China Trip – Day 7

YiChang -> Yangtze River on Century Sun Cruise -> Three Gorges Dam / Weather: 46*-72*, Partly sunny with clouds and smog.

We get up at 7. Our ship has 6 decks. We (Gate 1) have a private lounge on Deck 4. Our room has two small twin beds, rather hard, but I slept OK. We go to breakfast at 7:30 and then check out the private lounge.

Rick checking out private lounge. It is nice, at bow of ship, with large windows and protected from rain and wind.

Next we go to a talk on Chinese medicine – acupuncture & acupressure.

One of our group volunteers to have acupuncture done for painful knees.

Next I go listen and watch a gentleman who does fine paintings inside snuff bottles. His family has been doing it for generations. Talk about needing steady hands.

Watching the painting on the inside of snuff bottles.
The brush used has only one little bristle.
You need very steady hands and a lot of patience and time to complete the very fine intricate work.
I didn’t capture the detail, but amazing work.

Our next stop is to attend a lecture on the Yangtze River. It is the longest river in China and the third longest river in the world. In the Chinese language the river is known as the Chang Jianh River. The gentleman giving the lecture told us that his family lost their home when the dam was built on the river. 1.3 million people were relocated as a result of the dam being built and given no choice about the matter. Very hard on older generation. Some families had lived in the same village and homes for 400 years! The younger generation liked the possibility of moving closer to the city with the opportunity to go to school, even if it was two hours away. After lunch we go on the tour to the Three Gorges Dam. It is the world’s largest hydroelectric project ever undertaken by man. It is nearly six times the size of the Hoover Dam (in length and number of turbines, I think). Honestly, having toured and gone in Hoover Dam and watched the building of Oroville Dam – the largest earthen dirt dam (at least at the time) I was not impressed. We only got to see the outside of the dam from an overlook. I was more taken by how it affected the people who had to relocate. The dam has 32 turbines in 3 different power houses.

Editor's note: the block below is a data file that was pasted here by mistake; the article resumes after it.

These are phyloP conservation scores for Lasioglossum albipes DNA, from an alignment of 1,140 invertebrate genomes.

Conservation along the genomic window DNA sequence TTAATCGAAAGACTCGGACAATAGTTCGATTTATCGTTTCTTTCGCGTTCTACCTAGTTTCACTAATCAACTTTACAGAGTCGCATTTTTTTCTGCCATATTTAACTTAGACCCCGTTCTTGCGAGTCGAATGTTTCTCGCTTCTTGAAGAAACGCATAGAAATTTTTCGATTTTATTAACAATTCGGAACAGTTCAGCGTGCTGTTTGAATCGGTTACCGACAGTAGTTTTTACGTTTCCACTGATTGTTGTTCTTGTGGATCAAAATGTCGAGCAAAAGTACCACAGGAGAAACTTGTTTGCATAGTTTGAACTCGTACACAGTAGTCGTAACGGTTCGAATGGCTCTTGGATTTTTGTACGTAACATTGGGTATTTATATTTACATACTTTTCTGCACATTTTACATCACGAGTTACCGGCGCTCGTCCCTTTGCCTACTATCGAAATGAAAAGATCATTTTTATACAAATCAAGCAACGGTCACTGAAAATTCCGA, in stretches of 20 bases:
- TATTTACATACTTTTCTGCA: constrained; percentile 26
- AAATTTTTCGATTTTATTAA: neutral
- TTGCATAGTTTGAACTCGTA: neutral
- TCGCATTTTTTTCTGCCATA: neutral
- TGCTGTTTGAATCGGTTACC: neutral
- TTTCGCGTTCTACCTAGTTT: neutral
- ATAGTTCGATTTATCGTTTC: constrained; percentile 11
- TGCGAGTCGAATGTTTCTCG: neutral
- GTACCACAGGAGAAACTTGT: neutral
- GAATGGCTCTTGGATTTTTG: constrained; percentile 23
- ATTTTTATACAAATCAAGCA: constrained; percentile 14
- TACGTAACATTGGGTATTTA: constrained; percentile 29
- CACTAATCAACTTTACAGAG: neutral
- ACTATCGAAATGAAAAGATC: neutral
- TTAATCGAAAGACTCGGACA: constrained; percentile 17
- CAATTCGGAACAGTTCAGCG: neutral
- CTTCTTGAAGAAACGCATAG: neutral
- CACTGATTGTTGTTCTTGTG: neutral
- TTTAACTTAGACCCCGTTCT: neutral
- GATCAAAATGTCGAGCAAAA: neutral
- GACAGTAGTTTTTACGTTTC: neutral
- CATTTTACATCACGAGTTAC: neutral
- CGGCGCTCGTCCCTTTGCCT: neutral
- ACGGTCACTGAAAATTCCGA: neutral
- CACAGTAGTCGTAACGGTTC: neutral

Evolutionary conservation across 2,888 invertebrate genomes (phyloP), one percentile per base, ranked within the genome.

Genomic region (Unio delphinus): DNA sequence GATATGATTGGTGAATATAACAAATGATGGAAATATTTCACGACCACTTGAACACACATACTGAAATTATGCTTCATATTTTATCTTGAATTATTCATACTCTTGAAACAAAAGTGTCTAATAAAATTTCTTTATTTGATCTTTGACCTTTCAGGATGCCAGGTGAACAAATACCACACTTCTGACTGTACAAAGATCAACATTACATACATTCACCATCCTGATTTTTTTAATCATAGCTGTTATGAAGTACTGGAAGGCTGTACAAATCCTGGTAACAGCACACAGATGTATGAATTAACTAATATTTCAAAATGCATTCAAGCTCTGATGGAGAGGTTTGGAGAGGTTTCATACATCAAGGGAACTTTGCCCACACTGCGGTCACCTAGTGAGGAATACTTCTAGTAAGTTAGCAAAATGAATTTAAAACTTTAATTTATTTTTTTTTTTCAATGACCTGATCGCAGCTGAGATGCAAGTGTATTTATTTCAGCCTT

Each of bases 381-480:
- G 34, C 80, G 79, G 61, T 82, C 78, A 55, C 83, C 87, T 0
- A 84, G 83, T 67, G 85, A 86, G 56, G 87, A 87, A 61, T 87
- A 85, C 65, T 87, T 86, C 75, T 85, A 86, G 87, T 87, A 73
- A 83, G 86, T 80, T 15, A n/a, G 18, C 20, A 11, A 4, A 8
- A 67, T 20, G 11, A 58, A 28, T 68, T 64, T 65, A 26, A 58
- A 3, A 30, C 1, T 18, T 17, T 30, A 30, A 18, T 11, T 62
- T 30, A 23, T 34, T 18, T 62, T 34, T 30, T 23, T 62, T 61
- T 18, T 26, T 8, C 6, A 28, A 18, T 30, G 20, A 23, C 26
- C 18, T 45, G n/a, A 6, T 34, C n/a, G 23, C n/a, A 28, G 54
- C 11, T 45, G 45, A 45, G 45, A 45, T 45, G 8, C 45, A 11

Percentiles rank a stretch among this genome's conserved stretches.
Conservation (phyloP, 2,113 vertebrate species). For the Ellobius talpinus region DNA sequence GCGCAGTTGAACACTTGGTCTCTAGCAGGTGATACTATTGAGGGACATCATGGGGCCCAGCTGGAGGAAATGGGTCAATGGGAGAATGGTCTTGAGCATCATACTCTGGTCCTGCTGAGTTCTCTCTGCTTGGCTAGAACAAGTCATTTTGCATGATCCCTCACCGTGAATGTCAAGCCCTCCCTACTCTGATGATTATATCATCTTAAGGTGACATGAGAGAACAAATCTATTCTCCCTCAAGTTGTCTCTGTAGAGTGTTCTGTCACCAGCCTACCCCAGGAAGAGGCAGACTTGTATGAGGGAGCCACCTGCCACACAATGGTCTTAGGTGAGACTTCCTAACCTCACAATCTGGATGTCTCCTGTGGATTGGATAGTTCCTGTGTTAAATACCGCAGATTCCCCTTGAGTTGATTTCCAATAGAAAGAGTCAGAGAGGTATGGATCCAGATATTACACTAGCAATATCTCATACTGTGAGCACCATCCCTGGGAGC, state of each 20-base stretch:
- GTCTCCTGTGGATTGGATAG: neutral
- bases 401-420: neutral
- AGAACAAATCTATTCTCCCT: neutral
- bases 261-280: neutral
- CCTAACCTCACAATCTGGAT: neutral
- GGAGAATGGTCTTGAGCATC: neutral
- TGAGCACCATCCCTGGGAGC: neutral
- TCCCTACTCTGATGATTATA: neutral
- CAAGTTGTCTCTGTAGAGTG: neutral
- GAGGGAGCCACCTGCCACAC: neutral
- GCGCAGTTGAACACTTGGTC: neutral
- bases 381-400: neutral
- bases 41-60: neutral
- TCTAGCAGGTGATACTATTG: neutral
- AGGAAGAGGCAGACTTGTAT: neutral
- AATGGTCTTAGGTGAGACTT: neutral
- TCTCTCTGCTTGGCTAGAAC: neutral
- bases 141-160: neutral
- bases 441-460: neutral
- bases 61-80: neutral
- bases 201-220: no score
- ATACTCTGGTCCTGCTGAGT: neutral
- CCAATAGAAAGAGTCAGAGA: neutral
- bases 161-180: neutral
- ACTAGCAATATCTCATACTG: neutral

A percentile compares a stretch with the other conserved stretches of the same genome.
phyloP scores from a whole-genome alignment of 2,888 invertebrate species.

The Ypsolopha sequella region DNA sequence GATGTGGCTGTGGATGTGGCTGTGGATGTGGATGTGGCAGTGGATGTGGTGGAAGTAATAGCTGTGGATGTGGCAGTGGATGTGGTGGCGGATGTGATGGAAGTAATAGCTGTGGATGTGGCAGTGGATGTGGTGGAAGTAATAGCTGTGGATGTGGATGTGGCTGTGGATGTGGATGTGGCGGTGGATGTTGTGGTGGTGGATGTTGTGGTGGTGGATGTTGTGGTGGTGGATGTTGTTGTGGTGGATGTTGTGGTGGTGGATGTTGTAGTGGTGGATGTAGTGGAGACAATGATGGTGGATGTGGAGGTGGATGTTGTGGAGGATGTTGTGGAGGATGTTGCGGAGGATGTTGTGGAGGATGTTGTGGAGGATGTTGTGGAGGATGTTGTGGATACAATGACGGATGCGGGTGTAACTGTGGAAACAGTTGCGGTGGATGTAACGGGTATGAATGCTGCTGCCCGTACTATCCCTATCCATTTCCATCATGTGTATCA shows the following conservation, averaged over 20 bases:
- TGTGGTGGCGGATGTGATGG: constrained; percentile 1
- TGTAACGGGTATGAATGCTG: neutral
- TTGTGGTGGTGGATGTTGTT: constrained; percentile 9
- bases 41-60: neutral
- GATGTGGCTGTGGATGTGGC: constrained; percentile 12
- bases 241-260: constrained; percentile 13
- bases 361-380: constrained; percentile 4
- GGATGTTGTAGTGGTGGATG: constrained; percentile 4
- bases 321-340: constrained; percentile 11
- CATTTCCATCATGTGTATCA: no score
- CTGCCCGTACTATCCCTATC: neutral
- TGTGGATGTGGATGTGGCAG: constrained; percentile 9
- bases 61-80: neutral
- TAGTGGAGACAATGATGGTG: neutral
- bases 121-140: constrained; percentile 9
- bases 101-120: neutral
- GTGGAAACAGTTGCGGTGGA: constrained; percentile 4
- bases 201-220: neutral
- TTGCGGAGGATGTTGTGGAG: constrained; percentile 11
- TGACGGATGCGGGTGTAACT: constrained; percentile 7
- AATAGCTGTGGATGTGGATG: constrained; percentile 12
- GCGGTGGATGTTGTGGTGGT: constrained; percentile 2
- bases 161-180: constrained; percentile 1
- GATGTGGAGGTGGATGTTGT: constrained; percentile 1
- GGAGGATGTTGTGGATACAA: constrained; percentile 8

Map showing the river course.
Our first sighting of the Three Gorges Dam.
It is one BIG DAM.
It is so smoggy and cloudy on the day we are there it is hard to get a clear picture of the dam.
Taken from the overlook on the side of the dam. We take 5 escalators to get to the top (used to have to go up over 700 steps) so the new escalators were muchly appreciated.
What the dam looks like on a somewhat clearer day.
The dam was built not only to produce electricity , but also to increase the Yangtze River’s shipping capacity. This is the locks beside the dam. It takes freighters 4 hours to go through. Cruise ships may have to wait up to 3 weeks to get a place in line to go through.
A freighter going through the locks. The dam also helps reduce the potential for floods.
Our ticket for the tour of the Three Gorges Dam Project. They are still expanding and working on the dam.

At the overlook for pictures my camera’s battery goes dead. It is OK though because with the smog it is hard to get good pictures. We take the bus back to the ship by 5:30 and have dinner at 6:30. Roasted duck is our special local plate for tonight. The best thing for me was the bread pudding! We go back to our room and change clothes for the Captain’s Welcome Party at 8:45. The ship leaves the dock and starts going up the river at 10 PM. Time to close another busy day.